CMS on Wednesday laid out proposed coverage changes for ventricular assist devices (VADs) and artificial hearts, responding to formal requests from device makers Abbott and SynCardia in 2019 to take a fresh look at reimbursement policies for the advanced heart failure technologies.
If the proposal is finalized, CMS will remove the current “coverage with evidence development” requirement on artificial hearts and leave coverage determinations up to local Medicare Administrative Contractors. As for VADs, CMS sided with Abbott's urging to move coverage basis away from strict "bridge to transplant" or "destination therapy" classifications. CMS is "proposing to modify the [national coverage determination] to update the patient selection criteria irrespective of therapeutic intent category."
The agency will accept public comments until Sept. 12 and CMS is set to issue a final NCD by Nov. 10. Analysts at Cowen Washington Research Group “don’t expect any significant changes from the proposal,” according to a note Wednesday.
The proposals come years since the agency last revisited its policies on artificial hearts in 2008 and on ventricular assist devices in 2013. Both categories of mechanical circulatory support devices are meant to help patients with end-stage heart failure.
While privately-held SynCardia still can claim that it's the only medtech with an FDA-approved total artificial heart, there have been developments in the VAD market. Abbott launched the third-generation of the HeartMate LVAD system in 2017, having gained an earlier version of the technology through the acquisition of St. Jude Medical. Medtronic and Berlin Heart have their own offerings.
During the February to March comment period earlier this year, the changes drew responses from each of those companies. Also weighing in with mixed feedback were AdvaMed, the American Heart Association, Society of Thoracic Surgeons, American College of Cardiology and heart failure experts from health systems across the country.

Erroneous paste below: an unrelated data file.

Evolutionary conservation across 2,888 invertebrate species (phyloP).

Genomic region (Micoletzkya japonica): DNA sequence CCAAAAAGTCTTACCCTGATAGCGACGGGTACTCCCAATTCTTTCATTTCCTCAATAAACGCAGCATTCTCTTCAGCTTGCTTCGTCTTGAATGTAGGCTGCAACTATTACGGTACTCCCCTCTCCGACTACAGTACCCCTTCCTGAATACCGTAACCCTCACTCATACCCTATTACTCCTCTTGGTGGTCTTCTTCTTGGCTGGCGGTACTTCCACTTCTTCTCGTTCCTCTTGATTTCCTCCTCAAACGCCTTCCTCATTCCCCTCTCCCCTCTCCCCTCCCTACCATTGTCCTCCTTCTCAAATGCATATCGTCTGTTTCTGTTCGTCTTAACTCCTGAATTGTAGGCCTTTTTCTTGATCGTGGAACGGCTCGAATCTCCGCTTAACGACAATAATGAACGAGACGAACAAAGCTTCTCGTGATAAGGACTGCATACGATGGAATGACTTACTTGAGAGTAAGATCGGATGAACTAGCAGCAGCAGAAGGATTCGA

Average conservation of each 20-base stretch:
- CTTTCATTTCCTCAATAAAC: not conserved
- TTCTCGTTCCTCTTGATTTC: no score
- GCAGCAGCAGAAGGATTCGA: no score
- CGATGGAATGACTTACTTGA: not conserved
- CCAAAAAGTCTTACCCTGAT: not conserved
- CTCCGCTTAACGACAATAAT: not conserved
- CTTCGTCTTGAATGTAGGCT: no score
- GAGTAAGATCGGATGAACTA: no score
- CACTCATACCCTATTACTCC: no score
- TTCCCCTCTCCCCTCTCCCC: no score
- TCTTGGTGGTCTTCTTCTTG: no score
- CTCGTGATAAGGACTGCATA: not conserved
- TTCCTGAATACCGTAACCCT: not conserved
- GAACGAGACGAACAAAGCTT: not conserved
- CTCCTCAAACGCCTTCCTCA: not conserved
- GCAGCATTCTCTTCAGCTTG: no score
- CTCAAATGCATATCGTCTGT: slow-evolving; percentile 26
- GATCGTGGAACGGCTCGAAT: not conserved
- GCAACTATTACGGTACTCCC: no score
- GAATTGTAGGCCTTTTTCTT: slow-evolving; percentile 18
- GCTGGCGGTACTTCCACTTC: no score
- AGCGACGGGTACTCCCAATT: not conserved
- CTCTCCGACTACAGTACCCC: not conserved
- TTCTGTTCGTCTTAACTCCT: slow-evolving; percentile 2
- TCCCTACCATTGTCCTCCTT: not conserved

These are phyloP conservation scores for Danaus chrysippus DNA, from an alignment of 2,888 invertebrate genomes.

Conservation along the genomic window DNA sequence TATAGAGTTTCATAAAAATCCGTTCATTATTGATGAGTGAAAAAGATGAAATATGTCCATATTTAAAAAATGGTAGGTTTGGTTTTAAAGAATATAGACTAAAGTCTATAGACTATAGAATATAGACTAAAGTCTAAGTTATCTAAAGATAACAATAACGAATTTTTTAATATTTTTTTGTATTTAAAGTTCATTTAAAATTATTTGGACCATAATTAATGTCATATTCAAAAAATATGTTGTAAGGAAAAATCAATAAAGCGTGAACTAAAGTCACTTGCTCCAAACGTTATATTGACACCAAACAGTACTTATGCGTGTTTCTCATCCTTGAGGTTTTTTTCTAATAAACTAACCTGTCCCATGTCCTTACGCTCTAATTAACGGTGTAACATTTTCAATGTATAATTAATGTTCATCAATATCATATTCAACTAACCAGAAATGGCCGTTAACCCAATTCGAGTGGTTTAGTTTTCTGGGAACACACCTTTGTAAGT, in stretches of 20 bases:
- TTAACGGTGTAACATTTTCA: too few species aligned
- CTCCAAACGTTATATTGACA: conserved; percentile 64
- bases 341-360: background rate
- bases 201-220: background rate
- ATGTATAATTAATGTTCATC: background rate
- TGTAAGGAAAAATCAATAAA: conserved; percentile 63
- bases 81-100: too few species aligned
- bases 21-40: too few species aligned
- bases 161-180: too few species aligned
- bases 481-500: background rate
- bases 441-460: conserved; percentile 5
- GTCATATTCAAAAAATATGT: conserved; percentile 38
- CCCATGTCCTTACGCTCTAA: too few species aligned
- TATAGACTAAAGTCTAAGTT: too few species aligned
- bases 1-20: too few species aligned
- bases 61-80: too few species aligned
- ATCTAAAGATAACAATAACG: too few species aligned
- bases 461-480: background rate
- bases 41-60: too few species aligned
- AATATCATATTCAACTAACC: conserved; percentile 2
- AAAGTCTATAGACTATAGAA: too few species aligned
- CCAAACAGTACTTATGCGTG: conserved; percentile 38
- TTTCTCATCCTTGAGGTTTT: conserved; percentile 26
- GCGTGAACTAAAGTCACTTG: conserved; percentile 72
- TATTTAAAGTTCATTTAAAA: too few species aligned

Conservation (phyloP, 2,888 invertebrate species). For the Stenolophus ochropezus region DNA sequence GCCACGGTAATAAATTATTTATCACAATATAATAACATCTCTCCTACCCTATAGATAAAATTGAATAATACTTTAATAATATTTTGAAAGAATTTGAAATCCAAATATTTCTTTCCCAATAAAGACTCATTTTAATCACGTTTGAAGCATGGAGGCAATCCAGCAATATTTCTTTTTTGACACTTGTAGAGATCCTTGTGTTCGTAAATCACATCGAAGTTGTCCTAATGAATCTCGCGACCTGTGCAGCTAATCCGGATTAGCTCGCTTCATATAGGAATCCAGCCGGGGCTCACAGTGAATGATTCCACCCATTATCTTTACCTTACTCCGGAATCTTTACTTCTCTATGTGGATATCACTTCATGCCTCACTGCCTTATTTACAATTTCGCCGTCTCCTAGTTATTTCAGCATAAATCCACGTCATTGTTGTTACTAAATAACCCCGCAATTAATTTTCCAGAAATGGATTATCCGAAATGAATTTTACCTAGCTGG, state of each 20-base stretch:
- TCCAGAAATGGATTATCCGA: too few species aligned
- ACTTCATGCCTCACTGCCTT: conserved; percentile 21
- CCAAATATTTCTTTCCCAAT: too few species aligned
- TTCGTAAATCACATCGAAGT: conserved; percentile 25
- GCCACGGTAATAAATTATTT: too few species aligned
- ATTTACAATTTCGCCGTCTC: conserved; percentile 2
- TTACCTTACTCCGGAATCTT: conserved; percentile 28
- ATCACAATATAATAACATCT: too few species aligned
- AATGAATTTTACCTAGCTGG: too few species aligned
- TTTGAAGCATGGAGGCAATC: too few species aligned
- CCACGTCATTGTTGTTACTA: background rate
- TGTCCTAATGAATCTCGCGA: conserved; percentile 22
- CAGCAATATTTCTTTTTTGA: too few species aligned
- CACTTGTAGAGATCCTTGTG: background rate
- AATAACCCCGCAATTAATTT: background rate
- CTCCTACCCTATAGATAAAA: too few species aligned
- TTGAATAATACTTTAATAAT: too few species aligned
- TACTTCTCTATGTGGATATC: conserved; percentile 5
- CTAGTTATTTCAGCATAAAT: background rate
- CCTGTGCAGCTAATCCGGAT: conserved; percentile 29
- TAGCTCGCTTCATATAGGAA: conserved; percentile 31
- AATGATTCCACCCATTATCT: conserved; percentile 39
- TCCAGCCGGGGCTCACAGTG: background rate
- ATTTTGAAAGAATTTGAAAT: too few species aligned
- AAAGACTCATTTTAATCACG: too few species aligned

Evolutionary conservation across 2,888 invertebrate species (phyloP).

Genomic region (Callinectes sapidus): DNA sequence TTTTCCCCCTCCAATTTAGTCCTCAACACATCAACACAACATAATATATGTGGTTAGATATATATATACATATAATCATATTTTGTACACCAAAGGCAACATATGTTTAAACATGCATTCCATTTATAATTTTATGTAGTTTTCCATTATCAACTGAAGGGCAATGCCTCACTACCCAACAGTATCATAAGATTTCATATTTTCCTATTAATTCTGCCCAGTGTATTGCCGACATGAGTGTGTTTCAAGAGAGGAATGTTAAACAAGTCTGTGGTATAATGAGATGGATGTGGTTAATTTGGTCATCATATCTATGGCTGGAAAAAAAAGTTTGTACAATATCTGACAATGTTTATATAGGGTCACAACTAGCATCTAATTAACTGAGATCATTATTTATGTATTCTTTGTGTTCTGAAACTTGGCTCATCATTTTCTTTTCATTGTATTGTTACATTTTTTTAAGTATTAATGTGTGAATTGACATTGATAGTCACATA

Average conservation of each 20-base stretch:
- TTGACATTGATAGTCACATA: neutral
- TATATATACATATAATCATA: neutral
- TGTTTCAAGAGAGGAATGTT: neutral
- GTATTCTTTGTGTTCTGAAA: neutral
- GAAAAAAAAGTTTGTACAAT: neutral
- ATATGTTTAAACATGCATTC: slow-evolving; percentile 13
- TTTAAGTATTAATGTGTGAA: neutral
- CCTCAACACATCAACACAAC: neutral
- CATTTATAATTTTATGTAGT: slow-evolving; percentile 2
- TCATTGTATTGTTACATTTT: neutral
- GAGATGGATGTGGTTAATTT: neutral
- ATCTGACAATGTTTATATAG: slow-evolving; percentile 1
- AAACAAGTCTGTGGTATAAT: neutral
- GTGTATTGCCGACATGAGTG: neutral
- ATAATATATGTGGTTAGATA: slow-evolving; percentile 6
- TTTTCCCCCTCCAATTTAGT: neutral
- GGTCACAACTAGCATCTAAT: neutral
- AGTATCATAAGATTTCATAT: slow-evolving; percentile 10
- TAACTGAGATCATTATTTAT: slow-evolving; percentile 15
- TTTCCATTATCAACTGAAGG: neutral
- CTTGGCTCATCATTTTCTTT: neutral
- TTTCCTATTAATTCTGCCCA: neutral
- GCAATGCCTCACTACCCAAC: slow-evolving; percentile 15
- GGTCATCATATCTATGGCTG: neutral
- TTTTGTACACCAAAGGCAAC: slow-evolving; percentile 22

Regarding artificial hearts, CMS Administrator Seema Verma said the updated criteria "better reflects" the needs of some 6.5 million U.S. adults living with heart failure.
In deciding to lift the evidence development requirement, CMS said in its draft that research on artificial hearts had shown improved survival for patients with severe biventricular failure, but that due to the very low quantity of patients who receive such devices (less than 1% of the Medicare population), local determinations are more suitable than a national coverage policy.
“MACs are structured to take into account a beneficiary’s particular clinical circumstances to determine which patients will benefit from receiving an artificial heart,” CMS noted in a press release. SynCardia did not have comment in time for publication.
Notably, different cardiology groups had diverged during the spring comment period on whether CMS should keep the coverage with evidence development stipulation, approval for use only in the context of a clinical trial.
The American Heart Association backs lifting that caveat, while the Society for Thoracic Surgeons, American College of Cardiology, Heart Failure Society of America and American Association for Thoracic Surgery argued the opposite, citing many outstanding clinical questions on artificial hearts and a need for further data collection.
As for the potential changes on ventricular assist devices, CMS agreed that Abbott's MOMENTUM 3 trial, which supported FDA approval of HeartMate 3 in 2018, effectively questioned "the clinical relevance of characterizing patients pre-implant," noting that patients "often transition between device strategies following device implant."
CMS wants to better meet that need for flexibility. "We believe these proposed changes will facilitate better access and clinical care regardless of whether patients start in one therapeutic intent category or another, or dynamically move between them," the agency said in its draft.
A Medtronic spokesperson said in an email the company "is pleased that CMS’ proposed national coverage decision memorandum for VADs will preserve patient access for all labeled LVADs currently on the market."
Likewise, Abbott's Robert Kormos, divisional vice president of global medical affairs for heart failure, called CMS' proposal regarding VADs "very promising for people living with advanced heart failure."